First, we tested the gender-critical theory. It was supported by the data. We found evidence that sex makes a big difference to the performance of non-binary athletes at a high level of statistical significance.

Next, we tested the gender-identity theory and found it was not supported by the data. We found no evidence that sex differences in performance were lower for non-binary athletes than other athletes.

For some people, our results will be surprising. A recent Scientific American article claimed, “The inequity between male and female athletes is a result not of inherent biological differences between the sexes,” and the American Anthropology Association believes “anthropologists and others have long shown sex and gender to be historically and geographically contextual, deeply entangled, and dynamically mutable categories”.

These are extreme views, but our findings may also surprise those who hold the much more reasonable view that sex is real, but that gender identity has a significant role to play in social inequalities. Since it is generally accepted that social factors play a role in sports performance, it is interesting that we did not find any reduction in the sex gap amongst non-binary athletes.

Our finding has obvious implications for sports policy. There is a strong case for replacing the male category in running with an open category; this would mean that anyone who wants to keep their sex private can still compete. However, in the light of our evidence a separate non-binary category seems hard to justify.

If the sex gap is the same amongst non-binary athletes as amongst other athletes, then having only one non-binary category for males and females discriminates against females. As there is no robust evidence of any impact of being non-binary on race performance, the existence of a non-binary category also appears to discriminate based on trans status. One might argue that the purpose of the non-binary category is to celebrate non-binary performance, but why single out non-binary identities? Is it fair to award $5,000 to the winning non-binary athlete when there are no prizes for runners in Para categories?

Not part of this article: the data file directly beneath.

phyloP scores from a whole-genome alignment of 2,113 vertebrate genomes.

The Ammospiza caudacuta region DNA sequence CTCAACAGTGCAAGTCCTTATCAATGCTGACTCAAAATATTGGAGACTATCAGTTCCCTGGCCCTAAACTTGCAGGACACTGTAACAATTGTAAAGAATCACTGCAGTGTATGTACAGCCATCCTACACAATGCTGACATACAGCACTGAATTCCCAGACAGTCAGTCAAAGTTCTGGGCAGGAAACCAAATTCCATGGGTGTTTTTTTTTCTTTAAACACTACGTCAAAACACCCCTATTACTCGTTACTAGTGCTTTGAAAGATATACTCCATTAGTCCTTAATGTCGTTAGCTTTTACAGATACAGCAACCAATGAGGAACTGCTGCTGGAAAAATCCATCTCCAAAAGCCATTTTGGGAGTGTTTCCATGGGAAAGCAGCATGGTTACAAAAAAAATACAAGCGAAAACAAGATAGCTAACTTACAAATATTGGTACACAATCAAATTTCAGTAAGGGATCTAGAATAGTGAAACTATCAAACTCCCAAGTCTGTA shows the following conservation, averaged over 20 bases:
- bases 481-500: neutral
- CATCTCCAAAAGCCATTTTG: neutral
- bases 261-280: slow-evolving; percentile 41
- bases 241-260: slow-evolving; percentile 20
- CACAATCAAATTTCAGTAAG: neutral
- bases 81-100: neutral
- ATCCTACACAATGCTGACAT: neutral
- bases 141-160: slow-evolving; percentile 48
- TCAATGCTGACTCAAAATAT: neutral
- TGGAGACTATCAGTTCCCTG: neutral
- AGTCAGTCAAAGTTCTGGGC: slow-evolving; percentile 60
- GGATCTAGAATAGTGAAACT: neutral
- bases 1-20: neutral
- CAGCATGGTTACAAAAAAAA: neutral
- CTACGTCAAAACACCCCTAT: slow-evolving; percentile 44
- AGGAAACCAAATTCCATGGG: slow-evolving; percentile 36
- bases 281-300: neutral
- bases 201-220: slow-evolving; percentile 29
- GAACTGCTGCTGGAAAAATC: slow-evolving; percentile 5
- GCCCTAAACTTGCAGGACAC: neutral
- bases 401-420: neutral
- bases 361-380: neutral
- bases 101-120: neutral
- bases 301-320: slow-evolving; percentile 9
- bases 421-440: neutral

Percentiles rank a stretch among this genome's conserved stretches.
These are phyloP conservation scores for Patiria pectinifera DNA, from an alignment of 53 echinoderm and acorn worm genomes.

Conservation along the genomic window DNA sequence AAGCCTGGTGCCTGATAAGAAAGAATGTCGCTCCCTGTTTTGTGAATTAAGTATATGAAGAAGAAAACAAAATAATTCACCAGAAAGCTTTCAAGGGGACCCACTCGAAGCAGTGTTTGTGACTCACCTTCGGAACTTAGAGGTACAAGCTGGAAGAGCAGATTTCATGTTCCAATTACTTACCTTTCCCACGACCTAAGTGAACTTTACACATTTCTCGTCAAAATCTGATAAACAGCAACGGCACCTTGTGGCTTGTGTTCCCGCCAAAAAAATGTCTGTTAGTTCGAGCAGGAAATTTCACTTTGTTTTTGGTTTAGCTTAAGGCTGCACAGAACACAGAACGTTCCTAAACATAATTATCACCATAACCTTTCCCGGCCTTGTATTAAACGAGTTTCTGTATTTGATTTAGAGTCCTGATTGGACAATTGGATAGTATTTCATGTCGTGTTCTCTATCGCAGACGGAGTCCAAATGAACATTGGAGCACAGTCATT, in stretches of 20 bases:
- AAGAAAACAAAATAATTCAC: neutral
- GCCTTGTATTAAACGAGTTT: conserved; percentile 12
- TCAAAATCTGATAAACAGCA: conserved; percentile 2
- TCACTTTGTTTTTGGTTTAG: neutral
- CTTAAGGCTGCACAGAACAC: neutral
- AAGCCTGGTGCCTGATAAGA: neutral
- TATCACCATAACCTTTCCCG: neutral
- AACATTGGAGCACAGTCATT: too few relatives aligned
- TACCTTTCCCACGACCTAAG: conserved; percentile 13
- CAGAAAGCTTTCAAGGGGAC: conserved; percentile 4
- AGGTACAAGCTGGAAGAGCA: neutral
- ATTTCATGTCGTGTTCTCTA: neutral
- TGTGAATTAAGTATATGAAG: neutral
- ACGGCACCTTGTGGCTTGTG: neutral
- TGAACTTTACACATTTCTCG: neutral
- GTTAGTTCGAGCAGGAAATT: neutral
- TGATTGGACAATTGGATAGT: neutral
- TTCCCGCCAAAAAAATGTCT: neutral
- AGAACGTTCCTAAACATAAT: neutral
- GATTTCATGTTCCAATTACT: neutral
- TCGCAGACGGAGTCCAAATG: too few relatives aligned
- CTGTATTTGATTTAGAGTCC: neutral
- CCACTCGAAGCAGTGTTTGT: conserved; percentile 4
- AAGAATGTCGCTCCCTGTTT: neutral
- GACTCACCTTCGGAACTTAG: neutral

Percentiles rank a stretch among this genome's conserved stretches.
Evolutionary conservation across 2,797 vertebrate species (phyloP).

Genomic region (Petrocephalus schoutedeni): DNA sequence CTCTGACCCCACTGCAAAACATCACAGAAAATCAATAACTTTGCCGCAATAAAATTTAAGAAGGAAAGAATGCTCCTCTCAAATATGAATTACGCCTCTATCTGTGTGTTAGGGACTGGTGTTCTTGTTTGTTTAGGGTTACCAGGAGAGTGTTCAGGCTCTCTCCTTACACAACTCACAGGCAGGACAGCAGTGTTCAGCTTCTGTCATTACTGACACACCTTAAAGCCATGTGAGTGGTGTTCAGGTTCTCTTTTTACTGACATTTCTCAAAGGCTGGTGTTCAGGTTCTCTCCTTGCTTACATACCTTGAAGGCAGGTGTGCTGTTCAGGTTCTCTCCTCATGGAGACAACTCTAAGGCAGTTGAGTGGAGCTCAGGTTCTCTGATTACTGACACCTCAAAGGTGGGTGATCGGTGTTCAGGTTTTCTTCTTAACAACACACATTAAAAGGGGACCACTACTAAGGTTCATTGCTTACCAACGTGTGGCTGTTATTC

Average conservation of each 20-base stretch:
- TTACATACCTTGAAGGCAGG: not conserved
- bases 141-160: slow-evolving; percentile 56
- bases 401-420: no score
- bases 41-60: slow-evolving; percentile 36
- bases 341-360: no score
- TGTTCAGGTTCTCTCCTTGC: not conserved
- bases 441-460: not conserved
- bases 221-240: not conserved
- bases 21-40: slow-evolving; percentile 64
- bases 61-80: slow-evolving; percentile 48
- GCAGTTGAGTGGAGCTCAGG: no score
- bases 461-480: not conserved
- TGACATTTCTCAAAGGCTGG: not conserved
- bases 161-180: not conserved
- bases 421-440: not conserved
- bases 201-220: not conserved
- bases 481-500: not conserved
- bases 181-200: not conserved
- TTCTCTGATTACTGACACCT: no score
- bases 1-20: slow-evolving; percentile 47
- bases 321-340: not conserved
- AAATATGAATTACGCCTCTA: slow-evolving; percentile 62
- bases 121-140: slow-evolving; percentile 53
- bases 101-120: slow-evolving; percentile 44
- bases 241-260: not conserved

However, our research was not motivated solely by sports. Whilst our study only tests gender identity theory in the case of mass participation running performance, it raises the question of whether gender identity theory is valid in other contexts. For example, based on gender identity theory, one may hypothesise that transwomen would devote more time to childcare than other males. It would be interesting to see if this was true. Similarly, one could study whether transwomen experience a gender pay gap. Currently we know very little about such questions and so are making policy blind.

The central point of our study was to demonstrate that gender identity theory can, and should, be subjected to scientific scrutiny just like any other theory. Policy should be based on evidence, not wishful thinking.